BNY Mellon agrees to pay $1.93M to settle discrimination claims in JC (updated)

Kimberly Redmond//November 22, 2022//

BNY Mellon agrees to pay $1.93M to settle discrimination claims in JC (updated)

Kimberly Redmond//November 22, 2022//

Listen to this article

After a routine compliance review by the U.S. Department of Labor found that The Bank of New York Mellon Corp. unfairly paid female, Black and Hispanic employees at its Jersey City location, the company has agreed to pay $1.925 million in back wages to settle the allegations.

Under the terms of the resolution announced Nov. 21, BNY Mellon will conduct a compensation analysis for affected groups and make salary adjustments to remedy significant pay disparities based on gender, race or ethnicity.

Additionally, the company must review and revise its overall compensation system, implement enhanced training to managers to ensure future compliance and make a plan to analyze compensation annually.

According to the DOL, a review by its Office of Federal Contract Compliance Programs determined BNY Mellon discriminated against 120 female workers in investment services technology positions and 47 Black and 26 Hispanic workers in its technology services group from Dec. 1, 2016, to Dec. 1, 2017.

Related read

The U.S. Department of Labor entered into a conciliation agreement with Camden-based Cooper Health System to resolve alleged hiring and compensation discrimination. Cooper Health “categorically denies” the claims. Click here to read more.

The review found that the company paid the female employees less than their male counterparts in similar positions and paid the Black and Hispanic workers less than their Asian counterparts in similar positions, the DOL said.

These actions violated Executive Order 11246, which prohibits federal contractors from discriminating in employment decisions based on race, color, religion, sex, sexual orientation, gender identity or national origin.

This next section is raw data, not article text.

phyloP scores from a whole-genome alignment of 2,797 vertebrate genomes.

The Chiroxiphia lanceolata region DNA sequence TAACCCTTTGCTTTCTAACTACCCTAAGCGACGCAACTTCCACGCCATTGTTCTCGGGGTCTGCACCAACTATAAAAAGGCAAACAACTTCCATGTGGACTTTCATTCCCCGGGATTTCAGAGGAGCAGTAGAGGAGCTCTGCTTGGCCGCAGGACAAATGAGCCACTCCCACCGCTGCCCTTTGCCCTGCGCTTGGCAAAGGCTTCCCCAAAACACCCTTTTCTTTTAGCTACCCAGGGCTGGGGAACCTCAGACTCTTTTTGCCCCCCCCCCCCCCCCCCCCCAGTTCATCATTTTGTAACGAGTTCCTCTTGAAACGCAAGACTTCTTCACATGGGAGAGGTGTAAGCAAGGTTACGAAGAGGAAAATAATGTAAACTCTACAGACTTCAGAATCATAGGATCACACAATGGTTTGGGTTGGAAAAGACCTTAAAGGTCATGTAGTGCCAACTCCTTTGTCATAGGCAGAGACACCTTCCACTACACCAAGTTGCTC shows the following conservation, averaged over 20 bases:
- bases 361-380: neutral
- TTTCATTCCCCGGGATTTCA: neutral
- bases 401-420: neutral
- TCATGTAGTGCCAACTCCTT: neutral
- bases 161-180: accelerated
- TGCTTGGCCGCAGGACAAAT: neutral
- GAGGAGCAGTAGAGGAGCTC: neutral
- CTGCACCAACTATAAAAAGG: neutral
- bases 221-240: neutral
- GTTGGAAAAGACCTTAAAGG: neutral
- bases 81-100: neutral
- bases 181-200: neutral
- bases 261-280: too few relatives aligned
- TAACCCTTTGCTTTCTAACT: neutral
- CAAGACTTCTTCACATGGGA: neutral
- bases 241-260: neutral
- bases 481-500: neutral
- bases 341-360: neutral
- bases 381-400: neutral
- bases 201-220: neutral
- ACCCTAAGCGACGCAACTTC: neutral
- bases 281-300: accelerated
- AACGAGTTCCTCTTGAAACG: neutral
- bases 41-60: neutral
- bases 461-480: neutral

By entering into a conciliation agreement voluntarily, BNY Mellon – which has federal contracts with the Pension Benefit Guaranty Corp., the Department of Housing and Urban Development and the Department of Veterans Affairs – avoided being issued a notice of violation, according to the DOL.

“Our conciliation agreement with BNY Mellon Corp. will ensure that the federal contractor’s compensation policies and practices provide equal pay and will remedy discriminatory and unjustified pay gaps,” said Office of Federal Contract Compliance Programs Northeast Regional Director Diana Sen in New York.

A BNY Mellon spokesperson told NJBIZ that while the company “is pleased to have resolved this matter,” it disagrees “with the government’s allegations which concern fewer than 200 of our more than 53,000 employees over a limited time period, and do not assert any violation of law.”

“BNY Mellon is committed to providing equal pay for equal work,” according to the spokesperson. “Our recent pay practices review found that total compensation for both women globally and U.S. employees from underrepresented ethnic or racial backgrounds is, on average, 100% of their respective counterparts doing the same or similar work.”

Editor’s note: This story was updated at 12:44 p.m. ET to clarify that the BNY Mellon representative spoke on behalf of the company.